Et tu, Jack?
"Men became scientific because they expected Law in Nature, and they expected Law in Nature because they believed in a Legislator. In most modern scientists this belief has died: it will be interesting to see how long their confidence in uniformity survives it. Two significant developments have already appeared—the hypothesis of a lawless sub-nature, and the surrender of the claim that science is true. We may be living nearer than we suppose to the end of the Scientific Age."
- C.S. Lewis, Miracles, 1949
Christendom is rife with compromisers. But I didn't expect an author beloved by millions (and one of my personal favorites), C.S. "Jack" Lewis, to be among them.
I've been reading through The Problem of Pain, in which C.S. Lewis dissects the theological quandary of how a loving God can allow pain in the world. Indeed, though I am but halfway through the book, already I have been able to apprehend the theological significance - almost necessity - of the occurrence (or ability) of the existence of pain.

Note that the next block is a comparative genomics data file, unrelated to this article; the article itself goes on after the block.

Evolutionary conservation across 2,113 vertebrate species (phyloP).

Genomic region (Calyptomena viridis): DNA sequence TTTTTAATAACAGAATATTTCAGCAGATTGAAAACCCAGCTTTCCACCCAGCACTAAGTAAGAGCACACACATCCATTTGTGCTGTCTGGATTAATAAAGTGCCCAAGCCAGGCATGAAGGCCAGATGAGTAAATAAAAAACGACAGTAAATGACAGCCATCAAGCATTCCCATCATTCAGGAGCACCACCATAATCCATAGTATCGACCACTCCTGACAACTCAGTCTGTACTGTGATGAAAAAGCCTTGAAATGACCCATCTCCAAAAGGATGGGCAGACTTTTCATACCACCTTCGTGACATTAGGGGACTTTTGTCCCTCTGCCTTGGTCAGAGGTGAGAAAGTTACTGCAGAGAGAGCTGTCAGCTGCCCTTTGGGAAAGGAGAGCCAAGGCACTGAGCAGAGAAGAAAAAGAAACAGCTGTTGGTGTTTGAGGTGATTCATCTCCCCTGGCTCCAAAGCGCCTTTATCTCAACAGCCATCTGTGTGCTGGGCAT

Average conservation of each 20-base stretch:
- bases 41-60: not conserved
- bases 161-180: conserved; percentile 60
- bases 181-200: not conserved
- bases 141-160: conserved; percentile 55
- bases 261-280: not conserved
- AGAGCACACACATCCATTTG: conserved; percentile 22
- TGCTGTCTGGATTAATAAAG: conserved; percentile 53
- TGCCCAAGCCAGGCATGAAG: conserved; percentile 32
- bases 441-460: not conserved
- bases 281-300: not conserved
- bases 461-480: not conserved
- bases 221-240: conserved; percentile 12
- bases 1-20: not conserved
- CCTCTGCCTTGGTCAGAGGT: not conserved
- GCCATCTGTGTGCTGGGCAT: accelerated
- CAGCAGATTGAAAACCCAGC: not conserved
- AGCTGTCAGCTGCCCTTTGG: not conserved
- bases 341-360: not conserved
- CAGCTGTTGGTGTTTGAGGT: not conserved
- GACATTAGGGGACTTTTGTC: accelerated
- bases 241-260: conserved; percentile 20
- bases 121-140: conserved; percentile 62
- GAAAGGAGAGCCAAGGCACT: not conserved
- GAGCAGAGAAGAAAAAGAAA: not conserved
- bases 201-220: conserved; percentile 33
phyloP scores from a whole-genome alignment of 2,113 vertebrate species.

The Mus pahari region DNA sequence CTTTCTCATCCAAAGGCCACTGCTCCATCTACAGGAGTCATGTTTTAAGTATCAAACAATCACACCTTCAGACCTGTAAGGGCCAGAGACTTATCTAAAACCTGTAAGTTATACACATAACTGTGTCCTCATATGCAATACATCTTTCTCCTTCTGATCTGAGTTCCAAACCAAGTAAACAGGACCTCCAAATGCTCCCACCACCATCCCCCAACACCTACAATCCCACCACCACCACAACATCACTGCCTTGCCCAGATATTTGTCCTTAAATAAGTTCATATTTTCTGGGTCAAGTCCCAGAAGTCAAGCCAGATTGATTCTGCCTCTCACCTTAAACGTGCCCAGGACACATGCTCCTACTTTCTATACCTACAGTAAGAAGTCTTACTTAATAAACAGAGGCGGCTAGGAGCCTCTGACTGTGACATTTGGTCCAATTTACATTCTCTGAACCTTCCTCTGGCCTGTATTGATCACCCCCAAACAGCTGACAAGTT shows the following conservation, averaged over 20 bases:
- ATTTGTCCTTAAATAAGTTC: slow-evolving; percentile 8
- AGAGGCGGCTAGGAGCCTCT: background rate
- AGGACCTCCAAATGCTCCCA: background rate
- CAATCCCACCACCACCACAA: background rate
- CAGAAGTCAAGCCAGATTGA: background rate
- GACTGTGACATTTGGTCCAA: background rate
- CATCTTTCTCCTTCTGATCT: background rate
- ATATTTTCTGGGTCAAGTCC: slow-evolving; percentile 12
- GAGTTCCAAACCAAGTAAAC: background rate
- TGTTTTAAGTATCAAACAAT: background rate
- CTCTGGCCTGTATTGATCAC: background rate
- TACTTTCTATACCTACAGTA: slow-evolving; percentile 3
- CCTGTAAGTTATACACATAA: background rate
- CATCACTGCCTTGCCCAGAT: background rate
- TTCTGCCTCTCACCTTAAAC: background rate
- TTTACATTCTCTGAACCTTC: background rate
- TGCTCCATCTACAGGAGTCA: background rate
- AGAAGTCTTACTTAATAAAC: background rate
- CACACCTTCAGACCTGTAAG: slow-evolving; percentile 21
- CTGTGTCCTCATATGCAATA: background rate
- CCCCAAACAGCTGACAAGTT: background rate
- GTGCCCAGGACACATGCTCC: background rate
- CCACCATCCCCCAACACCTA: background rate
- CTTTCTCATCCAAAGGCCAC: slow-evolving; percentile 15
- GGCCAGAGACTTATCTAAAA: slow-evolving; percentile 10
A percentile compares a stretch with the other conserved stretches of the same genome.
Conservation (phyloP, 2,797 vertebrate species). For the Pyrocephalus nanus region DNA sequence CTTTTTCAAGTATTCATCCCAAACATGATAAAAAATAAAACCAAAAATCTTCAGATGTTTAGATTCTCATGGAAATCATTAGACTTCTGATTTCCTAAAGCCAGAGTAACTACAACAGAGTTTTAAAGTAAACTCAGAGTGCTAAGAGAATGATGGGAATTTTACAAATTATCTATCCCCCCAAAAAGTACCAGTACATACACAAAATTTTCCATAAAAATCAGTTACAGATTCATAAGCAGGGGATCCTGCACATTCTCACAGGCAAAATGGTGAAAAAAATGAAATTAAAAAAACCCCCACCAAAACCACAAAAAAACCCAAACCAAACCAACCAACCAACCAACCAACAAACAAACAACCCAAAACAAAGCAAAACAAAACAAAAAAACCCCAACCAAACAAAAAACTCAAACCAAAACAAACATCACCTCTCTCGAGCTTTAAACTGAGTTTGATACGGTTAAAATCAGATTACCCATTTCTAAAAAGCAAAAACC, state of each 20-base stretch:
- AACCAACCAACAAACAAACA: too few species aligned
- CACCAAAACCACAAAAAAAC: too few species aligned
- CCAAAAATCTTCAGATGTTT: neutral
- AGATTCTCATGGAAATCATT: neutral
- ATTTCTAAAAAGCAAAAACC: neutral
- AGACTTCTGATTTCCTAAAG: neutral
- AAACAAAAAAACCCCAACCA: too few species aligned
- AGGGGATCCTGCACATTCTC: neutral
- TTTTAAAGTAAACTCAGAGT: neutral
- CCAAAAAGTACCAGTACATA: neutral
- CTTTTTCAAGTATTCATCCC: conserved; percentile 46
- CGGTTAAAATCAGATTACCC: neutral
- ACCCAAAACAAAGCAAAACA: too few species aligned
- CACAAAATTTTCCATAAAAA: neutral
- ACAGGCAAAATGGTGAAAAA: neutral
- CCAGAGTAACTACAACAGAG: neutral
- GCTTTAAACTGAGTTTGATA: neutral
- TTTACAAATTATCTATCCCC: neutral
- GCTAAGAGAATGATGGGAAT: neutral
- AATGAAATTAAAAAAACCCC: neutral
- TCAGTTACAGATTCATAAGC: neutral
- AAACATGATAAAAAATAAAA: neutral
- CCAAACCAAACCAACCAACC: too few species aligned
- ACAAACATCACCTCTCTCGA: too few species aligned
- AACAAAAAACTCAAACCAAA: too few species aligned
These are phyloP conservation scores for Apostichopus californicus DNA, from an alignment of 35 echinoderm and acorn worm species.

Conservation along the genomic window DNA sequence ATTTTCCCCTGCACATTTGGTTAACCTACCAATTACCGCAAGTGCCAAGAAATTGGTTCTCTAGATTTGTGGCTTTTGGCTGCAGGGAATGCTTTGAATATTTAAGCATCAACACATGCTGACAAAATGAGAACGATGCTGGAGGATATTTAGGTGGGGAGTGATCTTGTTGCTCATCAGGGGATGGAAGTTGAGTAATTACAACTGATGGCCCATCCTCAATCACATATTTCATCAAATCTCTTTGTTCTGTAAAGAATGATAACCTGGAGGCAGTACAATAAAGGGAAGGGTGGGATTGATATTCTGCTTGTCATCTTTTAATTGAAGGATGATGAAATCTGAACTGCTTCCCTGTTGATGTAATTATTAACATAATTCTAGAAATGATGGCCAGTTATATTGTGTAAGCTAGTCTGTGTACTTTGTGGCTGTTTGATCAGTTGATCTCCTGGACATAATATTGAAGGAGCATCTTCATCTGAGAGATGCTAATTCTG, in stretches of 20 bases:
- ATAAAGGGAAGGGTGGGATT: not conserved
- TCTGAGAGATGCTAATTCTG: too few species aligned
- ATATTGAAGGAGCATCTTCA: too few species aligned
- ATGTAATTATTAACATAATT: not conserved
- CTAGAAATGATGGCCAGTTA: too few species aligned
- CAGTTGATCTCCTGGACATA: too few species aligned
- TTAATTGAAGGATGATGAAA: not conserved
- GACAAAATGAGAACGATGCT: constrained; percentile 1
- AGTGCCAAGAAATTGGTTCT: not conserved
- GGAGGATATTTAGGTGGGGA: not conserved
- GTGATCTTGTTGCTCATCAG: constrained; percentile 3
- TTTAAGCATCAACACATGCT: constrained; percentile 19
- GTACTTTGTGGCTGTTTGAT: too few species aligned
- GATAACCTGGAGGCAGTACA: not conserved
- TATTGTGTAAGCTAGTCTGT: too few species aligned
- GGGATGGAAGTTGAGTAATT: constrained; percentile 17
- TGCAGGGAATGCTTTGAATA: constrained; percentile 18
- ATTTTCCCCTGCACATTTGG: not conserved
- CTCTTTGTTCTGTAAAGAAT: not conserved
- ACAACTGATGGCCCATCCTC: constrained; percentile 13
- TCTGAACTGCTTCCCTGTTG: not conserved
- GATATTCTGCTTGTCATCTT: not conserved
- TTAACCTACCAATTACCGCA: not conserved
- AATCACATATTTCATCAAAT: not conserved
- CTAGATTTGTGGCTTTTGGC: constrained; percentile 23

Alas, in Chapter 5, "The Fall of Man" Lewis demonstrates that he has accepted evolutionary history without question, and thus recognizes the necessity of dispensing with the literal translation of the Genesis creation account.
While Lewis is cogent and logical in his reasoning and deduction (pointing out how the first sin was almost certainly was a sin of pride, because it was the sin of turning inward - to self - instead of heavenward, to God, a sin that is conceivably within reach of a human untouched by actual carnal temptations), he illustrates the absurd lengths which must be extended to reconcile the Word of God and the grand theory of evolution.
Et tu, old friend?
One thing's for sure. Where Jack is now, he has most assuredly converted to creationism.
Further reading about C.S. Lewis and evolution:
C.S. Lewis and evolution
C.S. Lewis on materialistic thoughts